The extra effort of the 12th Man
By Airman Morgan Lipinski, 128th Air Refueling Wing
/ Published August 10, 2014
MILWAUKEE -- The dishes are piled around the stainless steel, industrial sink. There is silverware that needs scrubbing, dishes that need washing, and dozens of dining room tables that need tending too. It was a long day for the dining facility's crew and it seems like it won't be ending any time soon.
Through heavy sighs and the aroma of sanitizing solution, the sound of the front door opening and squeaking boots approaching comes from the hall. Within seconds, an airman stands in the doorway with rubber gloves in hand.
"Need some help?" said the Airman.
Service members of the 128th Air Refueling Wing Force Support Squadron created the FSS 12th Man award to recognize those who are reaching above and beyond for their fellow airmen.
The newly-formed program was named the FSS 12th Man award because of the connotation the 12th Man has made in the sports realm. The term 12th Man refers to the fans in the stadium that, with cheers of motivation, drive the team to victory.
Just as the 12th Man can change the momentum of a game, so can the FSS 12th Man positively affect the energy around the work space.
"I expect my airmen to do their job," said Maj. Steven J. Botsford, commander of the 128 ARW FSS. "It's when an airman goes outside of their area of expertise to help a wingman that calls for recognition."
However, no extravagant heroic action is required to be given the FSS 12th Man award.
"The FSS 12th Man award focuses on acts that can often be overlooked," said Capt. Tina M. Semotan, the 128 ARW FSS operations officer. "It reminds our airmen that we do see the little selfless acts they are doing and commend them for it."
But the FSS 12th Man award is not an ordinary recognition award. This award incorporates important Air Force skills into the nomination process.
In order to place a nomination for a deserving member, FSS airmen must fill out a portion of an Enlisted Performance Report.
An EPR is the form commonly used by supervisors to evaluate airmen's performance at the end of each fiscal year, but in this case, a portion is filled out quarterly for the FSS 12th Man award.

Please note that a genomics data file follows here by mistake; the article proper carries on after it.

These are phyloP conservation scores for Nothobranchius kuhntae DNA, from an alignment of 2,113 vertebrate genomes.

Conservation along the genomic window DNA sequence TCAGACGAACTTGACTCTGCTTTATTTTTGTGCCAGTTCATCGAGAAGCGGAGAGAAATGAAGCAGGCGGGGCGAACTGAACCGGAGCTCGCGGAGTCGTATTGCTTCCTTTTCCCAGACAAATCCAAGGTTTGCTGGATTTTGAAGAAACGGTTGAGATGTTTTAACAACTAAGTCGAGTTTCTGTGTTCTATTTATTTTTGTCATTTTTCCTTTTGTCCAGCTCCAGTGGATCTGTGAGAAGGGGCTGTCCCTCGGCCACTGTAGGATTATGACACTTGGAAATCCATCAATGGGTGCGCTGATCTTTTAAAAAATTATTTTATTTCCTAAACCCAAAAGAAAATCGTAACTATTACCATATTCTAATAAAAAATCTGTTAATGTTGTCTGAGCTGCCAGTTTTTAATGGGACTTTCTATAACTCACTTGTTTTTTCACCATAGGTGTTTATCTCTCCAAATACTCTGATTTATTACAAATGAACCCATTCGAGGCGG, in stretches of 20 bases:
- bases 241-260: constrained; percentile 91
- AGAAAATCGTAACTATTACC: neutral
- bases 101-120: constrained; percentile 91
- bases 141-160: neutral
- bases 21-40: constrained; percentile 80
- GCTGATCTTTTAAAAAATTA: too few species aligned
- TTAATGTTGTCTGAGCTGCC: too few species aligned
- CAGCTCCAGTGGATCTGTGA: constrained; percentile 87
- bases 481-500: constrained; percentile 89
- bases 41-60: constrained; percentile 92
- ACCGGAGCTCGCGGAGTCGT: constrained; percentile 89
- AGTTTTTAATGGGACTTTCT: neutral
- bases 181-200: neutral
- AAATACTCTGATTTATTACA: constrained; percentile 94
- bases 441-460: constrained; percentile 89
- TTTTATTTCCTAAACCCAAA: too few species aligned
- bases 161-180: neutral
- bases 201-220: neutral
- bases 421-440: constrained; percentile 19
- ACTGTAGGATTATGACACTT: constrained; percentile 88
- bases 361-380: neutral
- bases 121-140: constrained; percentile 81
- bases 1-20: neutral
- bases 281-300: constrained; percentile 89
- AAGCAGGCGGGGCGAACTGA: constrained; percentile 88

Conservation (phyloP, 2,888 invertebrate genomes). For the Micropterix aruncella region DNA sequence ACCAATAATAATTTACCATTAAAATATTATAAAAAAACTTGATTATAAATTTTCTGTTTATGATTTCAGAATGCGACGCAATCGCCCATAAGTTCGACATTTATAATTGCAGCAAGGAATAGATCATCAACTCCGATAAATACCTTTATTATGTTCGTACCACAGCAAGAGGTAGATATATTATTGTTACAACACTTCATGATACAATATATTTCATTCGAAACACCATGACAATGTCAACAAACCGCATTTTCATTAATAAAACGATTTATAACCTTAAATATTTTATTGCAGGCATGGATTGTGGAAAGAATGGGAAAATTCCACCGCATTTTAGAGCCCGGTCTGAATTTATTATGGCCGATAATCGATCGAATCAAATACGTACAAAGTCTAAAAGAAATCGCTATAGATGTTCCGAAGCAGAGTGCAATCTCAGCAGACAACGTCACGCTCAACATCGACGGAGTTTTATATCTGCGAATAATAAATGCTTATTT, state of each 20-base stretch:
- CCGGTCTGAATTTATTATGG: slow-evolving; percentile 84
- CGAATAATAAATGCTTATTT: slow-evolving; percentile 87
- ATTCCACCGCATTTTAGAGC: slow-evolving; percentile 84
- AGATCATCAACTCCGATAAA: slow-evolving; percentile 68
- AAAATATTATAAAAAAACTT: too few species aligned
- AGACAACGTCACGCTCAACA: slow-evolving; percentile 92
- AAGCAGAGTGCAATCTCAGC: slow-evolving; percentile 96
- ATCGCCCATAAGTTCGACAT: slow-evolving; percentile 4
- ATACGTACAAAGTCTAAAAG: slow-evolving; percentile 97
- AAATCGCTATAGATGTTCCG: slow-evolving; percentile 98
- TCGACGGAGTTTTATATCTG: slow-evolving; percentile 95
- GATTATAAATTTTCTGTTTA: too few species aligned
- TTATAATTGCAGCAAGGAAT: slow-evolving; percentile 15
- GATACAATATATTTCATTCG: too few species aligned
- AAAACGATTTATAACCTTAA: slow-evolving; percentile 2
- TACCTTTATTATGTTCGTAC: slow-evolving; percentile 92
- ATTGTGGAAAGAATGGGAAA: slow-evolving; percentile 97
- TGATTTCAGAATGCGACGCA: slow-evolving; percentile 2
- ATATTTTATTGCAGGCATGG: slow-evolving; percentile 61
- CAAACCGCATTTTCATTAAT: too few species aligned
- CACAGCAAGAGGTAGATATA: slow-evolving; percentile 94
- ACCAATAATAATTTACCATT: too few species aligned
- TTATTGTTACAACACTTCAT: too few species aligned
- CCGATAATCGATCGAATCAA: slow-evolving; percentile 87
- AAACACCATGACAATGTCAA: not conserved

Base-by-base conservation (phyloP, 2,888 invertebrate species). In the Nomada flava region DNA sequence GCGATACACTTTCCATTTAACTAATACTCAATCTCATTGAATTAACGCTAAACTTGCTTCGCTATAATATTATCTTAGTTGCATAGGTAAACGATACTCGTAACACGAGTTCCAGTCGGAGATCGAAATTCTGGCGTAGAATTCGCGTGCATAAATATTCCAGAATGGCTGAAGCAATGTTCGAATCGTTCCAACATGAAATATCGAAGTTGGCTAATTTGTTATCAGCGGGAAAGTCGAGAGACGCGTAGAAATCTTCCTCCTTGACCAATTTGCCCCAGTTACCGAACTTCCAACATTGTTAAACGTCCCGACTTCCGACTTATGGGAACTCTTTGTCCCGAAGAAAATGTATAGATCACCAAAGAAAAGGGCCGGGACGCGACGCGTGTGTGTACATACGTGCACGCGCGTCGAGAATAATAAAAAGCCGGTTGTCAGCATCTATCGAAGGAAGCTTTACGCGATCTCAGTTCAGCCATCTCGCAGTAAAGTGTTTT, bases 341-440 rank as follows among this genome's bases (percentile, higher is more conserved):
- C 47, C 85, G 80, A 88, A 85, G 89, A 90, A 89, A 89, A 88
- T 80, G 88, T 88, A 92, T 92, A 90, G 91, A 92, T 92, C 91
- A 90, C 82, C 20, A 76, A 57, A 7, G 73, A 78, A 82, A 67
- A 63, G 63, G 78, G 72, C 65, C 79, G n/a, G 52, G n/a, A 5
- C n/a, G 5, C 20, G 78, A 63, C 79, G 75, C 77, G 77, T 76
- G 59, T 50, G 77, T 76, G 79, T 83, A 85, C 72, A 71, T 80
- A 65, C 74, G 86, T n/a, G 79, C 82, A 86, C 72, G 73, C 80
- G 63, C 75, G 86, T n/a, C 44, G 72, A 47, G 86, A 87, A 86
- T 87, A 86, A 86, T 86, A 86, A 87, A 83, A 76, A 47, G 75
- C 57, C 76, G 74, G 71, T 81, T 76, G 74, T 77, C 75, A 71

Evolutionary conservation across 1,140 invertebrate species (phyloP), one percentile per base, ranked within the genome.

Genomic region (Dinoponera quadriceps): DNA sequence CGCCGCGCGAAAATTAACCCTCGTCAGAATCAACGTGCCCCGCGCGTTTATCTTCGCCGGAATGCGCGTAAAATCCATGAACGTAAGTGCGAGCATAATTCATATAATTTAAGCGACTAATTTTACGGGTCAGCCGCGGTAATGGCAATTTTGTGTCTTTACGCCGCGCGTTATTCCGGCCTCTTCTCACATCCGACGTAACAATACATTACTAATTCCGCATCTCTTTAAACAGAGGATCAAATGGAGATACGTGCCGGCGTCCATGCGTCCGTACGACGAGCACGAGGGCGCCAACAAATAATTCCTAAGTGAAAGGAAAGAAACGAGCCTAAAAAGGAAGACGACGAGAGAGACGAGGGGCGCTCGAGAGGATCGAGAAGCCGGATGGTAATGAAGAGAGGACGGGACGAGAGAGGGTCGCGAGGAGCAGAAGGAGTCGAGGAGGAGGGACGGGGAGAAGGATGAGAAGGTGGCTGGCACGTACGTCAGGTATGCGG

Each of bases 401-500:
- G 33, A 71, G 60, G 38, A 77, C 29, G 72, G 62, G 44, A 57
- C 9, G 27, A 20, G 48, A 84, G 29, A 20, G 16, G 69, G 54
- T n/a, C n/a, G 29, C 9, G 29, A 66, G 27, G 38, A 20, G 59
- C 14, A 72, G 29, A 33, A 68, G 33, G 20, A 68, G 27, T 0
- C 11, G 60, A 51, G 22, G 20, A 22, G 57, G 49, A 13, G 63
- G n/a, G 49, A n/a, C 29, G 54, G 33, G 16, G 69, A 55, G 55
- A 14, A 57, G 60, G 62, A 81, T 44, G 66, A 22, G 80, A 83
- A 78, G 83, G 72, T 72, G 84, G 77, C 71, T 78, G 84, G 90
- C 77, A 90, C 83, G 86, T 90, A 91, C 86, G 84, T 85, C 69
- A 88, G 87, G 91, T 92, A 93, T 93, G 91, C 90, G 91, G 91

An EPR is done in bullet point format and can be difficult to master, but the FSS 12th Man award nomination process allows practice, said Master Sgt. Nicole M. Synowicz, the 128 ARW recruiting office supervisor.
The FSS 12th Man award gives airmen the opportunity to familiarize themselves with the bullet point format so they can be prepared when asked to complete an EPR form in the future, said Semotan. It trains them in an effective way as well as brings back the team spirit in FSS.
An EPR form highlights topics such as involvement in primary and additional duties, an individual's decision making abilities, and teamwork and leadership skills. FSS members write who they believe best resembles these qualities and, from the feedback, judges determine the quarter's winner of the FSS 12th Man award.
Nevertheless, the FSS 12th Man award is not restricted to FSS service members. Any 128 ARW squadron's service member can be nominated for the FSS 12th Man award, said Semotan. It is a recognition program for FSS peers to express gratitude to those who have lent a helping hand in times of need.
"It is a twofold program. It helps us become better at what we need to know and also helps us recognize those that are going above and beyond every day," said Synowicz.
Several individuals who were involved in the making of the FSS 12th Man award have noted a noticeable improvement in airmen's EPR formatting as well as a boost in morale in the squadron and overall aura of positive energy.
"When a team is forced to come together it doesn't work and becomes fake," said Botsford. "The FSS 12th Man award has genuinely brought the flights of FSS together and helped us learn to appreciate each other. It has made us a better squadron, made us a closer family."